The case itself felt relatively routine in the execution as it’s nothing that we haven’t seen before on this show. This case felt slightly more unique as the supporting characters were an older woman named Mildred and a deaf woman named Eileen.
Hanging around the old folks home gave plenty of opportunity for comedy such as Mildred’s obvious attraction to Dean. Jensen Ackles plays the discomfort with more than a hint of curiosity really well and lots of comedy is mined from Sam and Dean admitting their favourite member of The Golden Girls cast.
Mildred is a fun character as she is carefree and clearly enjoying her golden years. At an early point I was sure that she would be responsible for the attacks but I’m glad I was wrong as my expectations were subverted in a good way.
Eileen is interesting as well as her history is reminiscent of Sam and Dean’s. She was raised by a hunter after her parents are killed and is seeking revenge on the thing that did it. Her competence level is high and she bears a tangible connection to the Banshee as it caused her deafness. It’s refreshing to have a deaf character play such a significant role while having plenty of agency.
The episode cleverly subverted expectations in another way by setting Mildred up as the intended victim and having it turn out to be Dean instead. It is established that the Banshee exploits vulnerabilities so it opens up the question over what Dean’s specific vulnerability is.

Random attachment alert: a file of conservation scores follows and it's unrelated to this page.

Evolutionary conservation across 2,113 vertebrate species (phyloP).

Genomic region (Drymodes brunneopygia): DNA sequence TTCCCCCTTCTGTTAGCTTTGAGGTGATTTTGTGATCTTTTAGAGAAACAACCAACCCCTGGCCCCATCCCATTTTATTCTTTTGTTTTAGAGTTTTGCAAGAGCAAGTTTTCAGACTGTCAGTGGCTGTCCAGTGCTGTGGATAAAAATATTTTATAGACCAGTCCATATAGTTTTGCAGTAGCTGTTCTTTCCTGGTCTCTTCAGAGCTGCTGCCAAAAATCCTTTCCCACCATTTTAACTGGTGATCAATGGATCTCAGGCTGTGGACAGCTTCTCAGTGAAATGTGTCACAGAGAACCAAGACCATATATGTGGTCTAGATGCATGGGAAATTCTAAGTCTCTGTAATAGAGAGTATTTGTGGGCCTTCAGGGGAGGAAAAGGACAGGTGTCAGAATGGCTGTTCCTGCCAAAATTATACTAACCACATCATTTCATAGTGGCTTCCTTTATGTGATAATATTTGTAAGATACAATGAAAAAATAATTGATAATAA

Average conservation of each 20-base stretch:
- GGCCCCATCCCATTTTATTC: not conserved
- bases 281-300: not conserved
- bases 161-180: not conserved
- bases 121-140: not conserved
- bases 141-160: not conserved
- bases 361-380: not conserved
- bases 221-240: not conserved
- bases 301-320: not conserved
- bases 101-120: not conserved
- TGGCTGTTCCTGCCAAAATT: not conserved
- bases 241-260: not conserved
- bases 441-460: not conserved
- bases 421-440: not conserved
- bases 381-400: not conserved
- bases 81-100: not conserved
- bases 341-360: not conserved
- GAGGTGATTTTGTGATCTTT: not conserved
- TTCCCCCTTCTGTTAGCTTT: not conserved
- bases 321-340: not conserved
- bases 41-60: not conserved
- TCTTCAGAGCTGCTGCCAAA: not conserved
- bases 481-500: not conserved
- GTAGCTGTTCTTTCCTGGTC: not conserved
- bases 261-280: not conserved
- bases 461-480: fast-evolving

Sam and Dean deal with some lingering issues while hunting the Banshee. The retirement home raises the question of mortality. It has been a running theme through this season and it’s interesting to see that Sam is positive that neither of them will live that long. He doubts that they can stop Amara after his encounter with Lucifer. The scene where he confesses his guilt over getting on with his life when Dean was in Purgatory was really good as well. It shows that events have a profound psychological effect on the brothers.
Dean isn’t being honest with Sam. He hasn’t opened up about the connection he feels with Amara. It is a problem for him and he’s unsure if it’s lust, love or something deeper but the fact that he won’t tell Sam is immensely frustrating. I thought that this secret keeping had been dealt with but apparently not.
He does open up to Castiel/Lucifer which baffled me as the scene was so awkwardly staged that it made no sense for Dean to start talking about it. Misha Collins did a great job of playing Lucifer pretending to be Cas. The mannerisms were right but there was something noticeably off about them but not so obvious that Dean would be made aware. I look forward to seeing more of that before the inevitable reveal.